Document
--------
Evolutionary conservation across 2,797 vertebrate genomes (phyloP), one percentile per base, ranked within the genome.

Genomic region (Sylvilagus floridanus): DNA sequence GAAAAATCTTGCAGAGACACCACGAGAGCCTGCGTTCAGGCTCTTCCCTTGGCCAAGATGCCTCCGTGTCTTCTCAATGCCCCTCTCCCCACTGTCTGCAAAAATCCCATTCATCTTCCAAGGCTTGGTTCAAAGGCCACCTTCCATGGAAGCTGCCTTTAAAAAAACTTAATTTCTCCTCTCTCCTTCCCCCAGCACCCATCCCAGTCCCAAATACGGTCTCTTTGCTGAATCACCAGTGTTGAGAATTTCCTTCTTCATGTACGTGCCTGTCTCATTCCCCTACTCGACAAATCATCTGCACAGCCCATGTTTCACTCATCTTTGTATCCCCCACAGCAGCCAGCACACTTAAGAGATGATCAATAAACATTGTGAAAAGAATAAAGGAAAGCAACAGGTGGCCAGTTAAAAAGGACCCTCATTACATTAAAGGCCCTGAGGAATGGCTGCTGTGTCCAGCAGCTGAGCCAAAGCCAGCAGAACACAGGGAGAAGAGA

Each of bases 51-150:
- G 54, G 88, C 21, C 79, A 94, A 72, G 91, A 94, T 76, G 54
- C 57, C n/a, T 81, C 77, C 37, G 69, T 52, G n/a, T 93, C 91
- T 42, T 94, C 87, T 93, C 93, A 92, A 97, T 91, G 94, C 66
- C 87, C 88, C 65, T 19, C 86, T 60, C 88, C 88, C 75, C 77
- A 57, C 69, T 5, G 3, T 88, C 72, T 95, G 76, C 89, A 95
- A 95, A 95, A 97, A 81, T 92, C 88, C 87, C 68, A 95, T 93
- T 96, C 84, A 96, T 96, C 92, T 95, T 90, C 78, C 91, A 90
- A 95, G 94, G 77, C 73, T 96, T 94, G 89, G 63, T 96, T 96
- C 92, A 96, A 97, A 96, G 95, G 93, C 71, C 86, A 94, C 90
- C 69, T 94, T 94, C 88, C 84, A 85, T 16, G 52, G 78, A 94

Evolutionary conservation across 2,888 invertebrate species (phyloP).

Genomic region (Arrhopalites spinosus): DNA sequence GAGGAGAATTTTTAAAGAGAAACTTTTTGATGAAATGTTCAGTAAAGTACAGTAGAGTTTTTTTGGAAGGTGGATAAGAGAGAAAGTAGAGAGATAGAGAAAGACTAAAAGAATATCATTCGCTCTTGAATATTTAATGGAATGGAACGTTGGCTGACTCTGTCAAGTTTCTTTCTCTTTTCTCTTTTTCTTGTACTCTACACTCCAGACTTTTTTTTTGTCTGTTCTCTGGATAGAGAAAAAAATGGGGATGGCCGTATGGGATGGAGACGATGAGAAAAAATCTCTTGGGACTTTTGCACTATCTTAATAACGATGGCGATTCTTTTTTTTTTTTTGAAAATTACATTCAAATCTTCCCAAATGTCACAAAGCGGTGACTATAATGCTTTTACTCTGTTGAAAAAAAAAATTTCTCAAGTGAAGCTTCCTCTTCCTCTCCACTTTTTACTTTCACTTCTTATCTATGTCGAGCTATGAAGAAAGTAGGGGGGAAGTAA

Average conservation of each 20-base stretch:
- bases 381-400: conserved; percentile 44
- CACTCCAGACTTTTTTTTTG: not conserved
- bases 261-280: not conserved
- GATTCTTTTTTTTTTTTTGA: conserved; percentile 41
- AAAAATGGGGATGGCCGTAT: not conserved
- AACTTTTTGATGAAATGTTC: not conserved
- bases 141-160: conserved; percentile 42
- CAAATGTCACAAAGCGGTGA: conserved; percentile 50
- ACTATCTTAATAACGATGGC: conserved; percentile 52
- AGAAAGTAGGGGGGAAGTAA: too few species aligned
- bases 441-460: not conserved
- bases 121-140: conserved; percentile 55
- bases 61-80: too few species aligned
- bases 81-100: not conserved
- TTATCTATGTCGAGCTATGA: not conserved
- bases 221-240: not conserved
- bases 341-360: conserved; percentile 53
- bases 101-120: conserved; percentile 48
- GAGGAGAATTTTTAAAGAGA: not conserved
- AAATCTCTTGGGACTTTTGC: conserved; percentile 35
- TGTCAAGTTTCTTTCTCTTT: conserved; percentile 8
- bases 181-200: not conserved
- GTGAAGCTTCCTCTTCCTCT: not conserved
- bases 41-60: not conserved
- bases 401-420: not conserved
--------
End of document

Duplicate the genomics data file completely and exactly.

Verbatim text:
Evolutionary conservation across 2,797 vertebrate genomes (phyloP), one percentile per base, ranked within the genome.

Genomic region (Sylvilagus floridanus): DNA sequence GAAAAATCTTGCAGAGACACCACGAGAGCCTGCGTTCAGGCTCTTCCCTTGGCCAAGATGCCTCCGTGTCTTCTCAATGCCCCTCTCCCCACTGTCTGCAAAAATCCCATTCATCTTCCAAGGCTTGGTTCAAAGGCCACCTTCCATGGAAGCTGCCTTTAAAAAAACTTAATTTCTCCTCTCTCCTTCCCCCAGCACCCATCCCAGTCCCAAATACGGTCTCTTTGCTGAATCACCAGTGTTGAGAATTTCCTTCTTCATGTACGTGCCTGTCTCATTCCCCTACTCGACAAATCATCTGCACAGCCCATGTTTCACTCATCTTTGTATCCCCCACAGCAGCCAGCACACTTAAGAGATGATCAATAAACATTGTGAAAAGAATAAAGGAAAGCAACAGGTGGCCAGTTAAAAAGGACCCTCATTACATTAAAGGCCCTGAGGAATGGCTGCTGTGTCCAGCAGCTGAGCCAAAGCCAGCAGAACACAGGGAGAAGAGA

Each of bases 51-150:
- G 54, G 88, C 21, C 79, A 94, A 72, G 91, A 94, T 76, G 54
- C 57, C n/a, T 81, C 77, C 37, G 69, T 52, G n/a, T 93, C 91
- T 42, T 94, C 87, T 93, C 93, A 92, A 97, T 91, G 94, C 66
- C 87, C 88, C 65, T 19, C 86, T 60, C 88, C 88, C 75, C 77
- A 57, C 69, T 5, G 3, T 88, C 72, T 95, G 76, C 89, A 95
- A 95, A 95, A 97, A 81, T 92, C 88, C 87, C 68, A 95, T 93
- T 96, C 84, A 96, T 96, C 92, T 95, T 90, C 78, C 91, A 90
- A 95, G 94, G 77, C 73, T 96, T 94, G 89, G 63, T 96, T 96
- C 92, A 96, A 97, A 96, G 95, G 93, C 71, C 86, A 94, C 90
- C 69, T 94, T 94, C 88, C 84, A 85, T 16, G 52, G 78, A 94

Evolutionary conservation across 2,888 invertebrate species (phyloP).

Genomic region (Arrhopalites spinosus): DNA sequence GAGGAGAATTTTTAAAGAGAAACTTTTTGATGAAATGTTCAGTAAAGTACAGTAGAGTTTTTTTGGAAGGTGGATAAGAGAGAAAGTAGAGAGATAGAGAAAGACTAAAAGAATATCATTCGCTCTTGAATATTTAATGGAATGGAACGTTGGCTGACTCTGTCAAGTTTCTTTCTCTTTTCTCTTTTTCTTGTACTCTACACTCCAGACTTTTTTTTTGTCTGTTCTCTGGATAGAGAAAAAAATGGGGATGGCCGTATGGGATGGAGACGATGAGAAAAAATCTCTTGGGACTTTTGCACTATCTTAATAACGATGGCGATTCTTTTTTTTTTTTTGAAAATTACATTCAAATCTTCCCAAATGTCACAAAGCGGTGACTATAATGCTTTTACTCTGTTGAAAAAAAAAATTTCTCAAGTGAAGCTTCCTCTTCCTCTCCACTTTTTACTTTCACTTCTTATCTATGTCGAGCTATGAAGAAAGTAGGGGGGAAGTAA

Average conservation of each 20-base stretch:
- bases 381-400: conserved; percentile 44
- CACTCCAGACTTTTTTTTTG: not conserved
- bases 261-280: not conserved
- GATTCTTTTTTTTTTTTTGA: conserved; percentile 41
- AAAAATGGGGATGGCCGTAT: not conserved
- AACTTTTTGATGAAATGTTC: not conserved
- bases 141-160: conserved; percentile 42
- CAAATGTCACAAAGCGGTGA: conserved; percentile 50
- ACTATCTTAATAACGATGGC: conserved; percentile 52
- AGAAAGTAGGGGGGAAGTAA: too few species aligned
- bases 441-460: not conserved
- bases 121-140: conserved; percentile 55
- bases 61-80: too few species aligned
- bases 81-100: not conserved
- TTATCTATGTCGAGCTATGA: not conserved
- bases 221-240: not conserved
- bases 341-360: conserved; percentile 53
- bases 101-120: conserved; percentile 48
- GAGGAGAATTTTTAAAGAGA: not conserved
- AAATCTCTTGGGACTTTTGC: conserved; percentile 35
- TGTCAAGTTTCTTTCTCTTT: conserved; percentile 8
- bases 181-200: not conserved
- GTGAAGCTTCCTCTTCCTCT: not conserved
- bases 41-60: not conserved
- bases 401-420: not conserved